RD: The thing that really epitomizes this record for me is the fact that we finally got the opportunity to be open to each other's ideas, thoughts, and emotions. That really meant a lot to me.
SW: ""Wonderful," and "Long Way Home" were both sort of initiated and brought to the band by different members, in Atlanta at the 99X Fest. We woke up on the buses early and rolled into the dressing room. Coffee, cigarettes and Krispy Kreme Donuts were waiting - Oh the evil Krispy Kreme! Robert grabbed an acoustic guitar and began showing me a little tune that he had bouncing around in his head all night. He began quietly humming a little melody that sounded really quite sad. I was really caught off guard because it reminded me a lot of Nick Drake, who I had been listening to a lot at the time. It's always been inspiring when Robert just seems to pull a tune like this out of the sky, so the two of us, sort of in a tag team process, finished writing the rest of the song.
RD: "Wonderful" was a song that came to me while on the road. Sitting on the bus, driving through the middle of nowhere, can create a mental space in which you can really sort your feelings out. And if the guitar's there, great.
SW: We played "Wonderful" for Dean and Kretz. Dean was so moved, he grabbed an electric guitar and a little practice amp and began playing a riff that would become "Long Way Home." The melody and words sort of came out of me immediately. We knew exactly how we would approach this one in the studio. How can you get away from what it is? It's a goddamn Black-Light Poster Rock Anthem!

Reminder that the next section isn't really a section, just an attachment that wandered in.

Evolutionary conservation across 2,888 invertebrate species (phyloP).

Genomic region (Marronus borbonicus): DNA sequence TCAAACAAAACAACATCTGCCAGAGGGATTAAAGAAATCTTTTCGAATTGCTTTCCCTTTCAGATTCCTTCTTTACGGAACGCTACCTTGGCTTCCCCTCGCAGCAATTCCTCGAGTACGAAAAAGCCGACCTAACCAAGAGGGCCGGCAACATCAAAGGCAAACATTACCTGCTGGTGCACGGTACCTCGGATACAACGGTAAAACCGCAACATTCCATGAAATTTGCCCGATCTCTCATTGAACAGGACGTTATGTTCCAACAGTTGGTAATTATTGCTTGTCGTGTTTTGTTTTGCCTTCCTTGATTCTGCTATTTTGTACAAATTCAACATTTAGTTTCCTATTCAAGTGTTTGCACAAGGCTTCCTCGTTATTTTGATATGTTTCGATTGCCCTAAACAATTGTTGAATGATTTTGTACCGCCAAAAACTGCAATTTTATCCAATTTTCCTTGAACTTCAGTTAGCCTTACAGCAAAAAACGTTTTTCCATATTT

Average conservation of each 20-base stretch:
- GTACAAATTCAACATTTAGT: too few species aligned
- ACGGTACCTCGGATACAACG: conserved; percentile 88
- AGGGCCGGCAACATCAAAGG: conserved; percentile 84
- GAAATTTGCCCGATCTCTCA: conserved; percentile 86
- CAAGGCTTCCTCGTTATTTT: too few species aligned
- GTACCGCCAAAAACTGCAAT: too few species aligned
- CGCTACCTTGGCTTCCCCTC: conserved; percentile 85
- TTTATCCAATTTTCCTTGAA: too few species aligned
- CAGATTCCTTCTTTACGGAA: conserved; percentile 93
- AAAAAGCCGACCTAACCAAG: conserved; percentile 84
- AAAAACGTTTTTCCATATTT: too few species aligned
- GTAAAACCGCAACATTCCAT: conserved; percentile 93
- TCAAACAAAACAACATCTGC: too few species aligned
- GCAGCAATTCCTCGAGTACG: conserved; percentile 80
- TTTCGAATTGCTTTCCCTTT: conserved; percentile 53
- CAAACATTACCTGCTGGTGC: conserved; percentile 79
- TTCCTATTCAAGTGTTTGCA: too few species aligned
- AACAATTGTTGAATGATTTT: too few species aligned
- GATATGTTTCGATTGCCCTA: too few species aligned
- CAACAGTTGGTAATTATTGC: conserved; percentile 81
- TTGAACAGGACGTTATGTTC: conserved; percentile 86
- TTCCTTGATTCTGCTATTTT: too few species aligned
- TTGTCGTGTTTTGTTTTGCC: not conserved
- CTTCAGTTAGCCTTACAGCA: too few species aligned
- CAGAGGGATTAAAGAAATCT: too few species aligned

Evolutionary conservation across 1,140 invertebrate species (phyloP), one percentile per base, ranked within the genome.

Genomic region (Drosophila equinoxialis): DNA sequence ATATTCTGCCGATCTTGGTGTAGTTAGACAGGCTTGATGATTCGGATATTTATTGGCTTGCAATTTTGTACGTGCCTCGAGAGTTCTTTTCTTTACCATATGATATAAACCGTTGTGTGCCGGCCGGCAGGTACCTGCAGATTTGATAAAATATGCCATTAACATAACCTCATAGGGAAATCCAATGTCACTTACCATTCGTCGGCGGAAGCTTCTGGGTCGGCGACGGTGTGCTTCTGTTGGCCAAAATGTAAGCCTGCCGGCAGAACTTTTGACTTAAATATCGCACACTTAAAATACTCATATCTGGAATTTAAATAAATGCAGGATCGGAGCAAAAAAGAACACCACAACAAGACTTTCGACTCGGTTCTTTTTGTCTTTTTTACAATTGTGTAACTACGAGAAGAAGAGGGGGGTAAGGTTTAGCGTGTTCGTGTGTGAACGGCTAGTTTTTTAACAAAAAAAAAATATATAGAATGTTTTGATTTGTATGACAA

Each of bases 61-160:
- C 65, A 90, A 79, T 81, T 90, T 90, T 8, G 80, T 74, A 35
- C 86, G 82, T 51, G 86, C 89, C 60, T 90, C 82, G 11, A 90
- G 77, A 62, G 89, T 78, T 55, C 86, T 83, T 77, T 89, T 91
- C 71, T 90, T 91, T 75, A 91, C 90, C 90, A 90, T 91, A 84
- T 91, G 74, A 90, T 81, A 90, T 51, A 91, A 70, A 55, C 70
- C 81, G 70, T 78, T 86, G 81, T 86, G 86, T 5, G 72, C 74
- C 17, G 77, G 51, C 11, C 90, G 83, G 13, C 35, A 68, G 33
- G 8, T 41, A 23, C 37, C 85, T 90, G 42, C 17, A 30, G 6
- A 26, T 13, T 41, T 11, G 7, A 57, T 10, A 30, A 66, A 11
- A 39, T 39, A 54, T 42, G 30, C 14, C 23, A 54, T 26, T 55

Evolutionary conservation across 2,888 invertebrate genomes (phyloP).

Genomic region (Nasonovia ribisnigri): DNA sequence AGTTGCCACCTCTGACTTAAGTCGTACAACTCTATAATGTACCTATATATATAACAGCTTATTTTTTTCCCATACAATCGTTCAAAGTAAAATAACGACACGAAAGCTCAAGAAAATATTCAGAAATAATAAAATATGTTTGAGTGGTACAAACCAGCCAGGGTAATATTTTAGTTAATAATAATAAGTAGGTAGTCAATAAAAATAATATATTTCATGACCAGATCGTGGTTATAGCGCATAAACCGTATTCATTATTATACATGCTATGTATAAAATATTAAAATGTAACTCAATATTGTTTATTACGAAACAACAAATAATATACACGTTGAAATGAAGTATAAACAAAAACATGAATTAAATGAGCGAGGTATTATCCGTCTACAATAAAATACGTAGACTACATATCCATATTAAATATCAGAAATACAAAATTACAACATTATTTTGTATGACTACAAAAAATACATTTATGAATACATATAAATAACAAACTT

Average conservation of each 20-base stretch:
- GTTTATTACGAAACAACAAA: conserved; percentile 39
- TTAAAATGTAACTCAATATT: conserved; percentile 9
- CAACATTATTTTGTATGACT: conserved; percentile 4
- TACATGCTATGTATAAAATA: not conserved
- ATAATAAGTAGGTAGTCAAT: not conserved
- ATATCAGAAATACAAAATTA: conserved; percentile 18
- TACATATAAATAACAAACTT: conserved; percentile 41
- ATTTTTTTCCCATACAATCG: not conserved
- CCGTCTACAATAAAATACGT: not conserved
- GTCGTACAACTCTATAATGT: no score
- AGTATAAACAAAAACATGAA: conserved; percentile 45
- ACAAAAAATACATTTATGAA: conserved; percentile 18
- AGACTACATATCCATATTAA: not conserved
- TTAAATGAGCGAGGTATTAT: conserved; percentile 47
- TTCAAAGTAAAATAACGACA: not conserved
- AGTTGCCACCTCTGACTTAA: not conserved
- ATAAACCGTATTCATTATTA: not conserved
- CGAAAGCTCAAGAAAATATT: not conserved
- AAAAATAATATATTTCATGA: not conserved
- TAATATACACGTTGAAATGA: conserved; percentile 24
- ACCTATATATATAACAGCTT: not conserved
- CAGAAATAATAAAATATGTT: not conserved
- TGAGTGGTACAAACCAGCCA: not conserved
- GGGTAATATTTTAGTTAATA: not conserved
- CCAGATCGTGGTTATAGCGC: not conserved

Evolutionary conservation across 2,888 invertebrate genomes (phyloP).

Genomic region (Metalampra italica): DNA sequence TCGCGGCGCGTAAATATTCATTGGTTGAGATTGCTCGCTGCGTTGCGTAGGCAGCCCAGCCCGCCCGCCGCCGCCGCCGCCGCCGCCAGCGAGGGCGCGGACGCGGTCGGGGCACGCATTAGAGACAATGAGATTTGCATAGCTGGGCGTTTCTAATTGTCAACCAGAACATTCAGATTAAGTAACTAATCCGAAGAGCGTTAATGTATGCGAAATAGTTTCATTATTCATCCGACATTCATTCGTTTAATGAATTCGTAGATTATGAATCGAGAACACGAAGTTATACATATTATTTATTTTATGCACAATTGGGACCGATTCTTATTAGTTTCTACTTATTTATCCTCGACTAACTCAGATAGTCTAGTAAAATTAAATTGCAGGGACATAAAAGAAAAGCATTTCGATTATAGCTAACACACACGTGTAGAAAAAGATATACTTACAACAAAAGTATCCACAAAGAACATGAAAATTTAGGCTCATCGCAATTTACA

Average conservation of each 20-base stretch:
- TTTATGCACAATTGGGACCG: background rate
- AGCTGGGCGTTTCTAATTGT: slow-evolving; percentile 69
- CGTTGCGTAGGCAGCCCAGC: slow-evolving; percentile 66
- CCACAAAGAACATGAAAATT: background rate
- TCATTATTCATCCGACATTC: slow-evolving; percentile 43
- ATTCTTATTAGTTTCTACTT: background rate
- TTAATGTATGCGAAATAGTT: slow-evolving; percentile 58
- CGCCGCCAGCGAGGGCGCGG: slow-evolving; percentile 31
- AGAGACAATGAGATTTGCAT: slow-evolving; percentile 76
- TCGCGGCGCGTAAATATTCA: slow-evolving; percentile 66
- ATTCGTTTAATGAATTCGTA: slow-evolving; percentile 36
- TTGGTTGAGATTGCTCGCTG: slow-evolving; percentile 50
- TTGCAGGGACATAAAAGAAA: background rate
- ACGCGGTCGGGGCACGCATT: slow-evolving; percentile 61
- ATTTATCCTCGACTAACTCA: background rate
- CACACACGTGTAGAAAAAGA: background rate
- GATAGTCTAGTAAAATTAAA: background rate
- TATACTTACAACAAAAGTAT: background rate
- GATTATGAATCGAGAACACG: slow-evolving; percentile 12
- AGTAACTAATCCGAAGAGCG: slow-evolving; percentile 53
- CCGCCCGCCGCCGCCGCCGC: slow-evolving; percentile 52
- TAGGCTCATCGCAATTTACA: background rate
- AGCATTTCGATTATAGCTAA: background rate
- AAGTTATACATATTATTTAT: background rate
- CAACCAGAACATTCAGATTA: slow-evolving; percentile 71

EK: "Coma" was something that Scott brought in from his studio, with that little vocal bit - aaa aaa aaa aaa aaa aaa aaa aaa aaa! Most people think that's a guitar, but it's actually vocals, chopped up on ProTools.
SW: The original track I wrote and recorded at my studio earlier in the spring. It's a soft-loud-soft-loud rock-n-roll hybrid with a descending vocal harmony that sounds like a DJ scratching records looped to a funky James Brown-esque beat.
EK: We all fucking dug it and started writing the song right there. What's nice is we were all on the same page. Like, there's two verse parts of the song, and I really wanted to put two different drum kits on it, one for the first part of the verse, a little hip hop thing, and a bigger kit for the big rock part of it. We really get into tones, and everyone really got into making it sound like a fucking machine, a band machine.